Objective: Cranial sonography in neonates occasionally shows subependymal cysts. These cysts may be due to a variety of pathologic disorders, but they also occur as an "isolated" condition without an obvious cause in some patients. Assessment of the clinical significance of these lesions has been difficult because of the limited duration of follow-up, the informal nature of neurodevelopmental evaluation, and the heterogeneous cohort of patients previously reported. Accordingly, the purposes of this study were to provide more complete and longer neurodevelopmental followup and to describe the prevalence and sonographic characteristics of isolated subependymal cysts detected on cranial sonograms in neonates.
Materials and methods: In a 4 1/2-year period, more than 4000 cranial sonograms were obtained at our institution. We retrospectively determined that 17 neonates (59 studies) had sonographic evidence of an isolated subependymal cyst. A high-resolution real-time mechanical sector transducer was used to obtain the sonograms. No subjects had clinical or sonographic evidence of intercurrent hemorrhage, infarct, infection, or congenital abnormalities. Neurodevelopmental outcome was independently determined. In particular, premature infants who weighed less than 1500 g at birth were longitudinally assessed by a multidisciplinary developmental team. A general quotient was derived in nine subjects by using the Griffith Mental Developmental Scales.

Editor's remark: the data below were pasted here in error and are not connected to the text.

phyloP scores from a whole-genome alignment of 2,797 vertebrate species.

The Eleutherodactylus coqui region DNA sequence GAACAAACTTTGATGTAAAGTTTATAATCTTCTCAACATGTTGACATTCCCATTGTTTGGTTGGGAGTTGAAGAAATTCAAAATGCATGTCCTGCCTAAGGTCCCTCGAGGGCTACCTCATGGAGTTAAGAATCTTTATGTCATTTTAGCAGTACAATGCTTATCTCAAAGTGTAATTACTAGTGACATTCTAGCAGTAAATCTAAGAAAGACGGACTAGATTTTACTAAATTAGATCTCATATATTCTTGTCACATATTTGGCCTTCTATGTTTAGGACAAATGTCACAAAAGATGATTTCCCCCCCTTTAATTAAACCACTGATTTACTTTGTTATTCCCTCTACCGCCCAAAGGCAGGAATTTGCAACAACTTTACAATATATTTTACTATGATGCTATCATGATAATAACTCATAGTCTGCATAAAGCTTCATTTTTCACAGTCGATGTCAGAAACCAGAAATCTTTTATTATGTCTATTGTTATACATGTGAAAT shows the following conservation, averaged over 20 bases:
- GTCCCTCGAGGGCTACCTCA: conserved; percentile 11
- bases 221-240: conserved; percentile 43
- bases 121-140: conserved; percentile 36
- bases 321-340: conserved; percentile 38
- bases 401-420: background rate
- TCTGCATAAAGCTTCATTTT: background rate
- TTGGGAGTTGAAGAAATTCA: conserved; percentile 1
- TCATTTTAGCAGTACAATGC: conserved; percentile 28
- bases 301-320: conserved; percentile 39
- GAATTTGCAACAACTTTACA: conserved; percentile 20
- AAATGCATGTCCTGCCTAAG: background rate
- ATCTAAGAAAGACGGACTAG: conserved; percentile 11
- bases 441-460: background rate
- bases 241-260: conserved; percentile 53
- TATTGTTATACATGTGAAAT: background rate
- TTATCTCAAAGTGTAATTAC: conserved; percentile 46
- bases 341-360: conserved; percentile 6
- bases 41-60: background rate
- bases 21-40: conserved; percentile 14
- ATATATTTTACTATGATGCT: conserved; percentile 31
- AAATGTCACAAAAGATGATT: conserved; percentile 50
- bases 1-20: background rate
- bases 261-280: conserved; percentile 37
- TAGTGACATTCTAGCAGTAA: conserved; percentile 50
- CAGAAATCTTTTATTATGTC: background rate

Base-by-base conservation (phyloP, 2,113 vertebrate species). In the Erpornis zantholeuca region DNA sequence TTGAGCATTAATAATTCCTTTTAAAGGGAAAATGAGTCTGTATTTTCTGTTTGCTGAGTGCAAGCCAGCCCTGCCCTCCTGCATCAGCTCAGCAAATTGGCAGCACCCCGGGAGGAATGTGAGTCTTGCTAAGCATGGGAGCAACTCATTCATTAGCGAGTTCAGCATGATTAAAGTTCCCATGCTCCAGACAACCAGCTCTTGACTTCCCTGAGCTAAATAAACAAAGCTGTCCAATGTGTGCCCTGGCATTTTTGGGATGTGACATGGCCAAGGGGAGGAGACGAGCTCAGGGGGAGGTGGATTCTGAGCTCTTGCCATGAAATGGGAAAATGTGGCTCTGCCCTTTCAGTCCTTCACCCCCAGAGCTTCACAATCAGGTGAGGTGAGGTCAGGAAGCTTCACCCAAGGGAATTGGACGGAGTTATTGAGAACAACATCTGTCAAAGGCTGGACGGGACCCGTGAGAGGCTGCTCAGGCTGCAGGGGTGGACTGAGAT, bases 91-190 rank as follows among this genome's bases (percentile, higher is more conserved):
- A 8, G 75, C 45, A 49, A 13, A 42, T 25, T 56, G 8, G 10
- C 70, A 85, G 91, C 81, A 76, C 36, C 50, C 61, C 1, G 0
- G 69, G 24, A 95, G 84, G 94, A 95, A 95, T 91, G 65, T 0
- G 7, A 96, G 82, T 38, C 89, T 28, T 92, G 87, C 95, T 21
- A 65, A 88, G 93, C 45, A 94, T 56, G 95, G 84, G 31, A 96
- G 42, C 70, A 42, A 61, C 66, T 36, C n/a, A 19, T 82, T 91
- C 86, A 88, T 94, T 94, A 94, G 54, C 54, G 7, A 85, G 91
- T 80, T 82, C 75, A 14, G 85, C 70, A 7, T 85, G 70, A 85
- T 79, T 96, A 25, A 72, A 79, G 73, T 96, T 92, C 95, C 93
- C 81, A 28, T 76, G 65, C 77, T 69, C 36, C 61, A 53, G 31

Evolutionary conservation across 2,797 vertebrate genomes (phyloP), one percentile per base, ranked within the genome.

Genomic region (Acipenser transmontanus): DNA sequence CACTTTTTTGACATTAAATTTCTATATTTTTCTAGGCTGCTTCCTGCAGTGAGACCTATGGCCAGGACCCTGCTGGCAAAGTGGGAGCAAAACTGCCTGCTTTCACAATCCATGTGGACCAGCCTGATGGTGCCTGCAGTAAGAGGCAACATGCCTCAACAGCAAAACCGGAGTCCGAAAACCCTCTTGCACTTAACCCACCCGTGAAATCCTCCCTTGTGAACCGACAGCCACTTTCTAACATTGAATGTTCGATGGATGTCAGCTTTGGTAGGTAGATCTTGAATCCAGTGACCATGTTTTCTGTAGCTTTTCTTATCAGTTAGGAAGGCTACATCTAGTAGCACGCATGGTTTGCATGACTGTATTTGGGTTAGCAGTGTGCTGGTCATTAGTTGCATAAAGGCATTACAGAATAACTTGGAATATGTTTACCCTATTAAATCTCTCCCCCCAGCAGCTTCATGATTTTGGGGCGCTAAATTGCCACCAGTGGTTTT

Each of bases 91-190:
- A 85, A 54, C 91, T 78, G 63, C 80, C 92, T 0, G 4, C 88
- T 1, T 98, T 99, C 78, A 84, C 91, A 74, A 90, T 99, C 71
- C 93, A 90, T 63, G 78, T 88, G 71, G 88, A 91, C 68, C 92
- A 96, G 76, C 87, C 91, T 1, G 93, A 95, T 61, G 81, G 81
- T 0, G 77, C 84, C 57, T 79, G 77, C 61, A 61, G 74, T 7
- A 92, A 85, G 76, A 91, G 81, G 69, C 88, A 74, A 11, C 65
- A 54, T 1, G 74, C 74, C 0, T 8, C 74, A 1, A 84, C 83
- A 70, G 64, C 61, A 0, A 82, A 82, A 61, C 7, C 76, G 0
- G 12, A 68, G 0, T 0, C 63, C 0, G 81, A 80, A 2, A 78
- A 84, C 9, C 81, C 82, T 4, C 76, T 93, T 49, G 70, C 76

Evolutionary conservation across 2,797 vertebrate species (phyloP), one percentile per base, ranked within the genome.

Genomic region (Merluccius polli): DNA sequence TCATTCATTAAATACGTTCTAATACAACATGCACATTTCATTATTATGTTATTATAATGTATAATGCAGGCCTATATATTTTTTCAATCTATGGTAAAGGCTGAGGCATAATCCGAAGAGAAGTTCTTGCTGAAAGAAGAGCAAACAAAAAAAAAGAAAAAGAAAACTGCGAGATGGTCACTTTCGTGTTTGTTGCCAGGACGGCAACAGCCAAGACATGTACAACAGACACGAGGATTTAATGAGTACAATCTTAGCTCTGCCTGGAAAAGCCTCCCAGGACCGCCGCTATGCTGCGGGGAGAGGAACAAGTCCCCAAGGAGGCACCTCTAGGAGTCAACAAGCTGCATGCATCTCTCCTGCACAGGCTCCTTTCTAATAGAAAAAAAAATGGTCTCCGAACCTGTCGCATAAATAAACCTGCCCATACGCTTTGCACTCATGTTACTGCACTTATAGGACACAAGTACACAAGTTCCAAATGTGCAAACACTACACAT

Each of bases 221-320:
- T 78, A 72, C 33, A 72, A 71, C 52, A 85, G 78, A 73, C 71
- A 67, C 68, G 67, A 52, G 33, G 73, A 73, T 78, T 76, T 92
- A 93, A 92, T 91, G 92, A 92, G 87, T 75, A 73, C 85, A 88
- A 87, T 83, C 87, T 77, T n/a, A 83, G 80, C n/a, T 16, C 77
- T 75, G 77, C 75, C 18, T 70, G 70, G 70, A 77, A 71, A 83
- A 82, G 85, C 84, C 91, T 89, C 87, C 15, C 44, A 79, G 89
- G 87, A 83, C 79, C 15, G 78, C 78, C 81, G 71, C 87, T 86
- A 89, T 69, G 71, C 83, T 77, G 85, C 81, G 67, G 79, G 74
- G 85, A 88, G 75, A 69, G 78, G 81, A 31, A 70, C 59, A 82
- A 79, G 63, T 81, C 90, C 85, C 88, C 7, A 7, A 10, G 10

Results: Subependymal cysts were often tear shaped, 2-11 mm in size, and located either at the caudothalamic groove or along the anterior aspect of the caudate nucleus. Most subjects (n = 15) who had the cysts were born prematurely (mean gestational age, 31 weeks; range, 25-34 weeks). Results of follow-up were available in 14 infants 2-41 months old (mean, 22 months; median, 21 months). Development was considered to be normal in 13 of the 14 subjects; one term infant referred because of mild dysmorphic features had a mild global delay. The general quotient for corrected age, determined in nine subjects, had a mean of 111 (range, 103-120; normal, > 83). Fifteen neonates had at least two cranial sonographic examinations. In seven patients, serial examinations showed that cysts had resolved or diminished in size (on average 23 weeks after the initial sonographic study). In the other eight, no change in the size of the cyst was observed, but the mean interval between the first and last sonograms was only 14 days.
Conclusion: Cranial sonograms of neonates occasionally show isolated subependymal cysts, usually in premature infants. In most cases, no serious neurodevelopmental complications occur. Many cysts resolve after a variable period.